Why in Elvis’ Name Do I Blog?
Michael Goldberg tagged me. I was also tagged earlier by SEM Zone and I even wrote a response but I forgot all about it. UPDATE: JLH and John aka Softplus also tagged me. John says I’m not revealing enough about myself, hmmm…
So, should I post a serious reply, try to be funny like Wayne Knight fumbling through Thank God You’re Here, or write a link bait piece like I was Rand Fishkin Jr.?
I suck at talking about my cats, so I’ll let my honesty bore you to death.
In December 2005, one of my money sites went completely supplemental. I’m talkin’ a 2000+ page site reduced to 3 pages. This was back before Big Daddy when no one had a clue about the supplemental index. On WMW, everyone was fixated on duplicate content, gs1md leading that discussion with a ton of insights into combatting canonical issues. The SEO “experts” outside of WMW didn’t have much of a clue. For example, This is the first article I ever read about supplemental results, written by Jim Boykin:
Now, for the dirt - how to get out.
1. If you stole content - change it.
2. If there’s no content - add some.
3. If it’s orphaned - link to it.
(Love your blog Jim, but first impressions die hard :D) On Sept 6, 2006, Ammon over on cre8 said this about the supplemental index:
Supplemental usually means “Google knows of this URL, but has not spidered the document recently for it to be in the main index”.
As late as Nov 2006, in reaction to my post claiming low PageRank was the primary factor producing supplemental results, Rand Fishkin responded:
I think it’s bogus - maybe it’s the primary factor in that a huge number of pages that are no longer linked to (in site structures from large sites) drop into supplemental, but for most of the real pages that webmasters want in the index that get dropped, I don’t think PageRank is playing a big role.
Now, Michael Martinez bitched about my Supplemental Results page being irrelevant, out of date, and first tier, (which, in retrospect, isn’t completely untrue)
The article may very well create a buzz and go on to become one of the SEO community’s standard references on how to deal with Google’s Supplemental Index. And the irony is that it’s wrong, even though the correct answer (as far as what I have seen work in the past few weeks) is buried amidst all the bad/good advice.
but what he doesn’t know is there was virtually nothing on the web about supplemental results in the Spring of 2006 which is when I started writing that page. Even though the page feels near obsolete now, back then it was ahead of the curve.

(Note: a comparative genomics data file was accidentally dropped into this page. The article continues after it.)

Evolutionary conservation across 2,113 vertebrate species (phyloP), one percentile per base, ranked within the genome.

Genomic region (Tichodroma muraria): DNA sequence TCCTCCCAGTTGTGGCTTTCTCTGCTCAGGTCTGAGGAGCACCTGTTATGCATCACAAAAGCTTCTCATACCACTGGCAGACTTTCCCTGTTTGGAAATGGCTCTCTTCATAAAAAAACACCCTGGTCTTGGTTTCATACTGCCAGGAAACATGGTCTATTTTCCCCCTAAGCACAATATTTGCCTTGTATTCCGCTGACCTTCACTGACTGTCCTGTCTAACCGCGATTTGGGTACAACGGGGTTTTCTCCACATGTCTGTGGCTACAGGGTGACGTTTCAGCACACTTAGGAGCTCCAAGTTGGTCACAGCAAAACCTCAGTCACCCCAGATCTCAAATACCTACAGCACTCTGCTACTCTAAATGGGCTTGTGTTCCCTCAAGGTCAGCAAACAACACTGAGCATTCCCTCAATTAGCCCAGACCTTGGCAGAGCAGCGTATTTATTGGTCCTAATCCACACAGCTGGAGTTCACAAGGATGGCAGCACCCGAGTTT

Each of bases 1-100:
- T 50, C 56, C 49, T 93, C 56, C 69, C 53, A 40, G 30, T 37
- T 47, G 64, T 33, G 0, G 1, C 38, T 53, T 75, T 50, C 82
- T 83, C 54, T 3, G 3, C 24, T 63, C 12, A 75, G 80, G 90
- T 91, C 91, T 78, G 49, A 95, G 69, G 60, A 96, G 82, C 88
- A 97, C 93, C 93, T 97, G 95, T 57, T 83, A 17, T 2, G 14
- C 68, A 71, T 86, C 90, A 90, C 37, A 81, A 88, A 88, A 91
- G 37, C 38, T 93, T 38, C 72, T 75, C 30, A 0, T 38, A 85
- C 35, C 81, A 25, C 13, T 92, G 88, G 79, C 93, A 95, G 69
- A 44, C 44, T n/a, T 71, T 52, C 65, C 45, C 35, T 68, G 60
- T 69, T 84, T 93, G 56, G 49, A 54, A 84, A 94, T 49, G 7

Anyway, during Big Daddy’s release, Matt Cutts mentioned that lack of trust in the inlinks/outlinks of a site leads to PageRank devaluation, which leads to low overall PageRank for a domain, which leads to pages dropping out of the main index - which exposes supplemental results.
But guess what? No one was listening, or didn’t want to listen, because
They resisted letting go of the idea that PageRank is dead.
When you look at the mechanics behind any piece of code, you discover function calls, loops, if/then statements, variables. Like it or not, PageRank is one of those variables. While it remains inside Google’s code, it maintains its influence, however slight, regardless of what anyone outside of Googleplex wants to believe.
Marketers who excell at writing digg-happy headlines will tell you what sounds cool - but what do they know? For example, marketers say “trust” alot (yeah, I know, I do too). Trust in the scope of supplemental results isn’t about domains; its about links, exchanged links, paid links. It’s about pattern detection, not authority. It’s about link devaluation, not a ranking boost. Trust in the scope of TrustRank has to do with high PageRank sites penalized in search results when they got lousy link profiles. TrustRank doesn’t effect low PageRank sites.
But stuff like that bores the crap out of most readers. You want to read stuff that gets you more sales. You want to know how to game Digg. You don’t want to waste time trying to postulate theories about an uncracked algorithm.
If you look at my archive links, you’d notice I started this blog on March 2006, right around the release of Big Daddy.
So, I guess the one and only reason I started this blog is a selfish one - I used this blog like a sailor uses a compass while lost at sea.
Then again, I was never really that lost to begin with.
I’ll tag these guys:
Ireland SEO Marketing
Peter T Davis
Scoreboard Media Group